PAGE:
Rapid growth and development occurs during the preschool years, ages 2 through 5. A child grows about 2 to 3 inches and gains 4 to 5 pounds each year. Proper nutrition and opportunities to play and be physically active are critical to ensuring your child grows properly, learns to enjoy nutritious foods, and adopts healthy behaviors for maximum development and lifelong health.
The first step that parents/carers must take is to distribute responsibilities when it comes to food, timings, portion sizes and the type of diet they would like to implement for the child’s best health.
Let us begin with portion SiZeS –
In general, portions sizes of foods have increased over the past few decades. Larger portions may give children the impression that they should eat more than they really need. To help establish a healthy concept of portion size and to prevent overfeeding, serve a “kid-friendly” portion size of foods, snacks, and drinks. This is not the same size you would offer an adult. Usually, younger children need about half the portion of an adult. Use smaller plates, forks, spoons, and cups for children. Your children’s appetites will guide their need for more food, this will be more visible if you start with the above method early on, and they can ask for more to eat if they are still hungry. Don’t meddle in how much food is right by saying, “Clean your plate” while at the same time creating this statement as a great moral that they live by.
Now, if you want reward your child for eating well, reward your child with attention and kind words, not food. Rewarding a child with sweets lets the child think sweets are better than other foods.
Now that food responsibilities have been made clear and portion sizes have been dealt with, lets talk some food group specifics:
Getting in them veggies
The all elusive vegetables, we all know they are great for the kids, but we expect many of them to refuse them. Fruits and vegetables contain many nutrients that are critical to a 2-5 year old’s growth and development. A person’s eating habits are established as young as 2 to 3 years old, which means a child who eats a diet rich in vegetables at a young age is more likely to eat vegetables as an adult. The same is true for fast foods, sweets, sugary drinks, etc. Remember, some foods have to be offered many times to a child before the child will even try the food!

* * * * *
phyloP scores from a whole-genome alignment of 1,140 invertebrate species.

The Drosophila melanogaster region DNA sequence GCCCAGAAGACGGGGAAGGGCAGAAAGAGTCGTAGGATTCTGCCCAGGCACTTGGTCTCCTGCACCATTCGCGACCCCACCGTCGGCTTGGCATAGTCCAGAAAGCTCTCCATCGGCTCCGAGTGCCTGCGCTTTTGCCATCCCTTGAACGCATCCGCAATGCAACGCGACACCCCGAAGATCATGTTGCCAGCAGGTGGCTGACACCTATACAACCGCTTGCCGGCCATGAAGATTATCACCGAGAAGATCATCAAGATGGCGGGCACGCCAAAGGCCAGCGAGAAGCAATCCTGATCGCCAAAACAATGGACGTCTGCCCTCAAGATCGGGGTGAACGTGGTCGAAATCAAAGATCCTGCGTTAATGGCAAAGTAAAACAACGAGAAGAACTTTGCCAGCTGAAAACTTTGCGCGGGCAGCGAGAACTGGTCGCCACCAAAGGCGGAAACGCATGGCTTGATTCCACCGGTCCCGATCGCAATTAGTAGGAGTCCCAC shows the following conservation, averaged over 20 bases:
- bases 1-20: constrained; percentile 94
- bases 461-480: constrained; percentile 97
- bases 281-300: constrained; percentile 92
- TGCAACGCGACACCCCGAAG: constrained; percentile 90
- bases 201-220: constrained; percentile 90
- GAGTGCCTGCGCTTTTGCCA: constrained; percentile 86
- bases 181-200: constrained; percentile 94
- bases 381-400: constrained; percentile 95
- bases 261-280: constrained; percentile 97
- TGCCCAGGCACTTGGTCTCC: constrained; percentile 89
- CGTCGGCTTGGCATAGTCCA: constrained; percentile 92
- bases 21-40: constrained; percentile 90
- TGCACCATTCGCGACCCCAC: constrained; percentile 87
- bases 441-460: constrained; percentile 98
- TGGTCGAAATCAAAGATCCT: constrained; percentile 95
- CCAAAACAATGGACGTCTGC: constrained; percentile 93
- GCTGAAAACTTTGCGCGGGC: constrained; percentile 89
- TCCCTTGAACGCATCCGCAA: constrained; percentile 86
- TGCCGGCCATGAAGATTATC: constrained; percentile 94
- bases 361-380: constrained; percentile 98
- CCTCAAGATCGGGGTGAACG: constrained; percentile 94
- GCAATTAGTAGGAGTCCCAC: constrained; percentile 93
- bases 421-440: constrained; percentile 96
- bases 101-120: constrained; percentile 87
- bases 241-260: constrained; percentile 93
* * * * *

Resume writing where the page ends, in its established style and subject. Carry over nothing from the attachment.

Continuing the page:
Begin with offering one new vegetable at a time and keep offering it. If you want a child to eat something he/she refuses, then try getting creative, look for alternatives that have similar benefits, for example getting iron from spinach, if not, then try offering kale, if not then olives or legumes or pine nuts…etc.
Healthy happy snacks
Lunch time can be daunting, because the child may be away from home, and you couldn’t always be sure what or how much they might be having. If you want some good suggestions, check out our top 10 lunch box ideas blog [COMING SOON] or refer to the health hub for more useful information.
Mealtime with Family
Family dinner is a time to regroup as a family, discuss the day, plan family outings, share stories, and connect. Family meals allow your preschooler to focus on the task of eating while giving parents or caretakers a chance to model good behaviors. It takes a little work to bring everyone together for meals, but it’s worth it and the whole family eats better. It may not be possible to eat together every day, but try to have family meals most days of the week. Meals should be provided at regular times when your preschooler is hungry but not starving.
Try these tips for making family meals enjoyable:
1- Focus on the meal and each other. Turn off the television. Take phone calls and texts later.
2- Talk about fun and happy things. Try to make meals a stress-free time.
3- Share the adventure. Be willing to try new foods together
4- Cook together. Encourage your child to help you prepare meals and snacks.
Other healthy behaviours
Vitamin and mineral supplements are not always needed for the very young, but with fussy eaters it might be required while other food behaviours are being developed. Sometimes a child may need a vitamin and mineral supplement for a short period of time. Talk to your pediatrician or a diet specialist if you think your 2-5 year old may need a supplement.
2-5 year olds need up to 10 hours of sleep each day, including naps and night-time sleep.
Physical activity helps expend extra energy, which may help your child pay better attention to learning activities and rest better at night. Limit screen time (TV, computer, video games, etc.). Additionally, it will help a child understand the need for food and energy, as well as an understanding of feeling full or hungry. Let the children enjoy the outdoors, so let children play outdoors when possible too.
This is just an overview of the various Nutritional needs for 2-5 year olds, if you have any specific questions and/or queries feel free to get in touch with us, and check out our other related blog posts that might answer some of your questions on the health hub!